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Monday, July 22, 2024

The Unveiling of  New Possibilities: The Fall of TPLF and the Prospects of Political Transformation in Eritrea

As We Eritreans, we harbor a glimmer of hope that the Eritrean regime will undertake a metamorphosis. The issue with TPLF has been proffered as a pretext for the government to abstain from enacting the 1997 constitution, conducting elections, and demobilizing the army. Many of our soldiers have been conscripted in the army for over two decades, with the government’s rationale being the border dispute with Ethiopia.

The TPLF, the political organization that held sway over Ethiopian politics for almost three decades, had a containment policy that insulated the Eritrean government, regionally and internationally. The impact of this containment policy resulted in dire economic and poor human rights conditions in Eritrea, causing many of our youth to emigrate in pursuit of a better life and freedom. It also incited the Eritrean government to clamp down on political dissidents, arrest journalists, and tighten its grip on the country.

However, after TPLF lost its dominance in 2018, the newly appointed Ethiopian Prime Minister reached a rapprochement with Eritrea. And that was seen as a new down for the people of Eritrea and Ethiopia. But the progress of 2018 rapprochement  was deterred after the civil war broke out in Ethiopia in 2020. And Eritrean Government aided the Ethiopian government against TPLF in the war that broke out in November 2020. Significant number of Eritreans, believe that TPLF had been an obstacle for the full implementation of peace agreement between Eritrea and Ethiopia even after 2018. Now that TPLF is capitulated,  Eritreans anticipate; observing if the Eritrean government undertakes political transformations.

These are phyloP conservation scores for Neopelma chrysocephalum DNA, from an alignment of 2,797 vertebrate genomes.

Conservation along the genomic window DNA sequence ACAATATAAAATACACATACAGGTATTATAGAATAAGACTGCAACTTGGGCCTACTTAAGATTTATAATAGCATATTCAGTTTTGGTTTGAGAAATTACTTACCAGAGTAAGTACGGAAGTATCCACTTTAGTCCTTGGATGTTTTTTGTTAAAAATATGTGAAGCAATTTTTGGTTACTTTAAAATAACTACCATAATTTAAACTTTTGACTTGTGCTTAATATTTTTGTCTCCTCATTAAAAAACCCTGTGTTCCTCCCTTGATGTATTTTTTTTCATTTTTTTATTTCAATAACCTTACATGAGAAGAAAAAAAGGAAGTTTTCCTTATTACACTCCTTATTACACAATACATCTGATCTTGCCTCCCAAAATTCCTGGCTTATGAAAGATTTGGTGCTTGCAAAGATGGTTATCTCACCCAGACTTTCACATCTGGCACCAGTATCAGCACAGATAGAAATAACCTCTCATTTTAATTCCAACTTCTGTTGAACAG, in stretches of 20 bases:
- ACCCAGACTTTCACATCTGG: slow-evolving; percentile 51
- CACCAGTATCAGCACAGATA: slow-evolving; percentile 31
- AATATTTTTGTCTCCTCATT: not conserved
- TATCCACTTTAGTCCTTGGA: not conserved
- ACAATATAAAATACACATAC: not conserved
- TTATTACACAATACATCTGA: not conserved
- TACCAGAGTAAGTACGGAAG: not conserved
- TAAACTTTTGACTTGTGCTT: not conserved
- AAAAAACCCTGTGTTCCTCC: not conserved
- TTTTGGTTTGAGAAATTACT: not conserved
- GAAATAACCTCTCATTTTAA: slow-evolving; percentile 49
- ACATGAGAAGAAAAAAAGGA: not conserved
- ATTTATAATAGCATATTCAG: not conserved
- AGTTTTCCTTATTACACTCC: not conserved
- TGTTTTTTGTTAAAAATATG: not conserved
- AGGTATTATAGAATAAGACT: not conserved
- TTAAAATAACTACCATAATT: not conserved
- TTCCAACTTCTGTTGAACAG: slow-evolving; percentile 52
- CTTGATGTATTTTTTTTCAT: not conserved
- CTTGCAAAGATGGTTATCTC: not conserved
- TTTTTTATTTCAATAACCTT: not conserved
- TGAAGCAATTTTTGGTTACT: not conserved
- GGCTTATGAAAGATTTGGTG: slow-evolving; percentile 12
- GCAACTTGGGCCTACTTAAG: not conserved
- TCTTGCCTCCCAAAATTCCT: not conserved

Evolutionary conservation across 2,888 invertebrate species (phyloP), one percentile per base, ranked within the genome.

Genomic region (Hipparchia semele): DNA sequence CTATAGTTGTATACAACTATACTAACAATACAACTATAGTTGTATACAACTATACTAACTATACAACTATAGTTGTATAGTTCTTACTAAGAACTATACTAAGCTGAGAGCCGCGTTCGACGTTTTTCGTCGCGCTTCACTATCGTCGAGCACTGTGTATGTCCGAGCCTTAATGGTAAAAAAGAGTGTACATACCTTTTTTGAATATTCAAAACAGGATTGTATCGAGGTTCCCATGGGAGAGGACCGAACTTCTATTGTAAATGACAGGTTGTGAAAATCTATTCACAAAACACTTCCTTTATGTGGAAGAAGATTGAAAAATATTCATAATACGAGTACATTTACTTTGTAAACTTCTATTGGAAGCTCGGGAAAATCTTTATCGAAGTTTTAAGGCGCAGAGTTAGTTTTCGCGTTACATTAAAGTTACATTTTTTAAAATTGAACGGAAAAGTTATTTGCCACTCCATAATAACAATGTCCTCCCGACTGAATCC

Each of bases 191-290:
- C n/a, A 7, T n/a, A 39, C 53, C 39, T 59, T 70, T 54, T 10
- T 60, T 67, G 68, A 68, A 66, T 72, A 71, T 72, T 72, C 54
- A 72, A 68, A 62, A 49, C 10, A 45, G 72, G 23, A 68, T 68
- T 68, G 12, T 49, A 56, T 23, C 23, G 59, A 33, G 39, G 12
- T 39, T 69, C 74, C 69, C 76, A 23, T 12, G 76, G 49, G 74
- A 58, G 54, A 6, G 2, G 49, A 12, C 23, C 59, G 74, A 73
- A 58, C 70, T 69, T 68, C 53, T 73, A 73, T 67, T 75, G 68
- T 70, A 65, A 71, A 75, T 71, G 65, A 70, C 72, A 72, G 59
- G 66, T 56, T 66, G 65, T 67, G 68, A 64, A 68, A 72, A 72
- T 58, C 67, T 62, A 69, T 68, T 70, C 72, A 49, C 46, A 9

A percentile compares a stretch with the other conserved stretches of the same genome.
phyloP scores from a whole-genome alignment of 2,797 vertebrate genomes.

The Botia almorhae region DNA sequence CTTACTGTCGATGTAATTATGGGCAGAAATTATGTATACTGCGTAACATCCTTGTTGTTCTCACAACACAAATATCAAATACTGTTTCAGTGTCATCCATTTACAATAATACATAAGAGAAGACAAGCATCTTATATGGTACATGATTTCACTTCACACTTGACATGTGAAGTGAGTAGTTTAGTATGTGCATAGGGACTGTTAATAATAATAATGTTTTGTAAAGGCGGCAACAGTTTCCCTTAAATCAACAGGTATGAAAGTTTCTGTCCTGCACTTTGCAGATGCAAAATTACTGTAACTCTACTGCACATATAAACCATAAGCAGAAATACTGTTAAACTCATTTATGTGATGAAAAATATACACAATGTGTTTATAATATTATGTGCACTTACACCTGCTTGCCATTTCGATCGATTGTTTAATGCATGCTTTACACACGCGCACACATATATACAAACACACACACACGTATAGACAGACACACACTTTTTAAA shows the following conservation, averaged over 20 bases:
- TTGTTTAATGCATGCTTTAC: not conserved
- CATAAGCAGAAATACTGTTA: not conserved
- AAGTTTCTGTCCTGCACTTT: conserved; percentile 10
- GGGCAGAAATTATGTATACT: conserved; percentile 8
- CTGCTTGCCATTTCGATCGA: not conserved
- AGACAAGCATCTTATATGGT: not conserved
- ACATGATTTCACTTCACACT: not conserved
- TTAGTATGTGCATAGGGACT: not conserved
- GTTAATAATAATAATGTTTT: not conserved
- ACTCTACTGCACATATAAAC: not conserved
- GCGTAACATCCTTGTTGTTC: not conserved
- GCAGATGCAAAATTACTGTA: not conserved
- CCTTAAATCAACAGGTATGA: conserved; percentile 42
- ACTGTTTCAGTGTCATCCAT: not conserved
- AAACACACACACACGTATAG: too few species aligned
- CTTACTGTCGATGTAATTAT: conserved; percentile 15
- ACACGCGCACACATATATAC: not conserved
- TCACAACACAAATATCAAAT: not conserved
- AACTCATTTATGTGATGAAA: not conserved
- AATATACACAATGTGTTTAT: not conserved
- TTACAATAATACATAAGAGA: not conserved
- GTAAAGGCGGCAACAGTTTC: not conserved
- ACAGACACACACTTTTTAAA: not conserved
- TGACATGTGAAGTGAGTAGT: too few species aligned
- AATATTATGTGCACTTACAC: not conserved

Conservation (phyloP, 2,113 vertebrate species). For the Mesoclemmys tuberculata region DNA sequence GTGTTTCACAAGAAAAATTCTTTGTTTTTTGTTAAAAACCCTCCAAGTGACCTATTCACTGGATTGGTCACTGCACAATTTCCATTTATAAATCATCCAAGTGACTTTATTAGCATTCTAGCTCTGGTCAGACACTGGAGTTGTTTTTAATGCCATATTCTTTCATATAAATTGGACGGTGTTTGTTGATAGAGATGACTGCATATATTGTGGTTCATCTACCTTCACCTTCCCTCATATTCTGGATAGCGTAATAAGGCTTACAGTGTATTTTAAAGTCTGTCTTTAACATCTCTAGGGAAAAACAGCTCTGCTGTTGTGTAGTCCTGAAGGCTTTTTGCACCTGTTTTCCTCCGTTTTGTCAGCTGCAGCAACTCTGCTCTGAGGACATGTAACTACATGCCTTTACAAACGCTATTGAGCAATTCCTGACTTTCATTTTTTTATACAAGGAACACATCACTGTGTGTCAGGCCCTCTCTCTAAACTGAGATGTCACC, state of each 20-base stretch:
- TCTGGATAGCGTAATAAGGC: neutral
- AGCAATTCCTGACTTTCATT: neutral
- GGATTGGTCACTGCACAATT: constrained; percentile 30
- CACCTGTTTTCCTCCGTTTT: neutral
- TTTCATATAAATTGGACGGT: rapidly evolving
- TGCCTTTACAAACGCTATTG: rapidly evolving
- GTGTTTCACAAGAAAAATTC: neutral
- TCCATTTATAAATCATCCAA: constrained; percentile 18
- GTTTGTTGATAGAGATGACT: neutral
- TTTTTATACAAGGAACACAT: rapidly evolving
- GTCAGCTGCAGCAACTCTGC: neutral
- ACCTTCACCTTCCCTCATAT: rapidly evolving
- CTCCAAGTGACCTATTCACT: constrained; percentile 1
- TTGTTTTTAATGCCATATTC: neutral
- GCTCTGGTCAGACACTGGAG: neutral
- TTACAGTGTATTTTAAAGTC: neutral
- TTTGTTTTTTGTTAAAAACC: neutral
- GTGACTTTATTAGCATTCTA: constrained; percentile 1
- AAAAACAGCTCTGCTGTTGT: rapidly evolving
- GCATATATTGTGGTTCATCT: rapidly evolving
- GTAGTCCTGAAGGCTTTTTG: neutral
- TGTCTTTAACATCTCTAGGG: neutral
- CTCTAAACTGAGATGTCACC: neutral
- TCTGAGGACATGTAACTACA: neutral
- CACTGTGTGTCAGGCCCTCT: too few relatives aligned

Some of our main curiosities, particularly for those of us outside the country, are to see if the government releases political prisoners, journalists, and religious leaders. Some of these individuals were detained in connection with the war with Ethiopia that took place between 1998 and 2000. We also aspire to see if Eritrea becomes more conducive for political parties, freedom speech, religious freedom and etc. and if the government is willing to engage in political discussion with  Eritreans inside and outside the country for democratic transition in Eritrea.

As a community, we also question whether the opposition should be willing to accede to the government or vice versa. Some of us also ponder the role of scholars and activists in bringing about change. As a nation, we must prioritize unity among our members and making peace with the government in order to achieve our goals. Additionally, we must consider how these changes will benefit the common citizens.

We Eritreans can also learn from the Ethiopian experience. After a brutal civil war for two years, the Ethiopian government and TPLF were able to reach a peace agreement. This serves as a testament to the potential for unity and compromise in the face of political conflict.

The fall of the TPLF in 2018 and surrender in 2022 has unveiled new possibilities for political transformation in Eritrea. We Eritreans, and the international community, are attentively observing to see if the government will take steps towards implementing democratic reforms and releasing political prisoners. It is crucial for us, as a nation, to prioritize unity and compromise in order to achieve our goals and bring about change that will benefit all Eritreans and avoid divisions that cause extremism.

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